Tom Foulds is an attorney who represented plaintiffs, or Downwinders, in the Hanford Nuclear Reservation Litigation. In this interview, Foulds recalls how he became involved in the litigation and describes how it unfolded over nearly 25 years. He discusses how Hanford area residents were exposed to radiation and the health impacts caused by such exposure. Foulds provides his perspective on the conclusion of the litigation.
Karen Dorn Steele is a journalist. As a reporter for the Spokesman-Review, she broke the story about the Green Run test, in which the U.S. government released radioactive gases in 1949 over areas surrounding the Hanford Site. Subsequently, she covered the Hanford Downwinder litigation, in which residents living around the Hanford Site sued the federal government over the health complications they suffered from as a result of radiation exposure. In this interview, she discusses how she discovered the Green Run through FOIA document requests. She describes covering the Downwinder litigation and her thoughts on how the trial was managed. Dorn Steele remembers meeting and interviewing some of the plaintiffs, and how their lives were impacted by the Hanford Site.
Carol Roberts moved to Hanford with her family in 1944 after her father was hired by DuPont to work as an electrician on the B Reactor. In this interview, she vividly describes life in Richland during the Manhattan Project. Roberts mentions local segregation, dust storms, the housing, social opportunities, and the challenges women faced in raising a family. Roberts champions the role of women in local history, including Leona Marshall Libby’s work on the B Reactor. She also details the founding of the local hospital and library, and recounts the takeoff of the “Day’s Pay,” the bomber funded by Hanford workers as part of their contributions to the war effort.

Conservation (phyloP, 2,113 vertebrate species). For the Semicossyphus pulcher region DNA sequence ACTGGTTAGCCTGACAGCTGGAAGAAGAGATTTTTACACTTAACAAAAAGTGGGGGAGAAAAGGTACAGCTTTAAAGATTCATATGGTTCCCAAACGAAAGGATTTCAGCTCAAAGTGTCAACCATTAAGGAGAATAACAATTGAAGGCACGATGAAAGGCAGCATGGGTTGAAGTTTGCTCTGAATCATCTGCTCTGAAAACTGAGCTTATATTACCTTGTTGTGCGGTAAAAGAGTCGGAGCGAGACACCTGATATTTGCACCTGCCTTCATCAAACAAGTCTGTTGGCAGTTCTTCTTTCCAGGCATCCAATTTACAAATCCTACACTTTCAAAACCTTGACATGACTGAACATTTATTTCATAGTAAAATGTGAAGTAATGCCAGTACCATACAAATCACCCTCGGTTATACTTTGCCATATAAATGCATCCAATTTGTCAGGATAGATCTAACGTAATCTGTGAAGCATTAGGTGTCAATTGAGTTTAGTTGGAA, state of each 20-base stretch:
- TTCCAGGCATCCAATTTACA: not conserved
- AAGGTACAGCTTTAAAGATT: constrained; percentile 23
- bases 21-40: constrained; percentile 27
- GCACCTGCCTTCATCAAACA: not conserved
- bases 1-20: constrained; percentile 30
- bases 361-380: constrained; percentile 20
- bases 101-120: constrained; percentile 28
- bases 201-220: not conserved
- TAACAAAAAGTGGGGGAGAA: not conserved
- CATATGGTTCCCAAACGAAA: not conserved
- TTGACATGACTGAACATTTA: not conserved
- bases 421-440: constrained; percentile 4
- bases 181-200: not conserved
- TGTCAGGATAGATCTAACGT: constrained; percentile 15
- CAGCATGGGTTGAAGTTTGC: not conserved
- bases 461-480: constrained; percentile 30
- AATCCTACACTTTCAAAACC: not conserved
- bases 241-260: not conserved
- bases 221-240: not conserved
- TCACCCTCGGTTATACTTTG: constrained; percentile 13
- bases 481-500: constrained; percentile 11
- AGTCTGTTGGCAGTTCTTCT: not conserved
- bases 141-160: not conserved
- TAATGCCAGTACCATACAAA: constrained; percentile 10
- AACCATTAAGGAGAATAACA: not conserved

Virginia Ballard was born in Charleston, West Virginia. Her parents immigrated to the US from Scotland. In 1944, Ballard’s family moved to Richland, Washington where her father worked for DuPont. After attending college, Ballard went to work for GE and Exxon Nuclear. Her last job before retirement was as executive secretary to the manager for Siemens. Ballard had two children – Bruce and Diane – with her husband Del. In this interview, Ballard discusses her family’s relocation to Richland and her experience living there as a teenager. In particular, she talks about the high school she attended and recreational activities for teenagers at the time. Ballard also describes the town of Richland and its economy. She explains social and economic changes that occurred before, during, and after the war. Commenting on the secrecy of the scientific activity going on at Richland, Ballard shares that the dropping of the bomb came as a surprise to residents of Richland, but their reactions were positive and they expressed great pride in the work of their fellow residents. She hopes that the Hanford area and B Reactor will be preserved as an important historical site.
John Fox is a mechanical engineer who worked for the Pacific Northwest National Laboratory and Battelle. He later served as mayor of Richland, WA and president of the B Reactor Museum Association. In this interview, Fox recounts his experiences working at Hanford during the Cold War and the Korean War in the 1950s. He discusses the reprocessing ban instituted by the Carter Administration and the challenges that have caused delays in building the Vitrification Plant. He also describes the worker protections established at Hanford during the Manhattan Project, and his interest in environmental activities.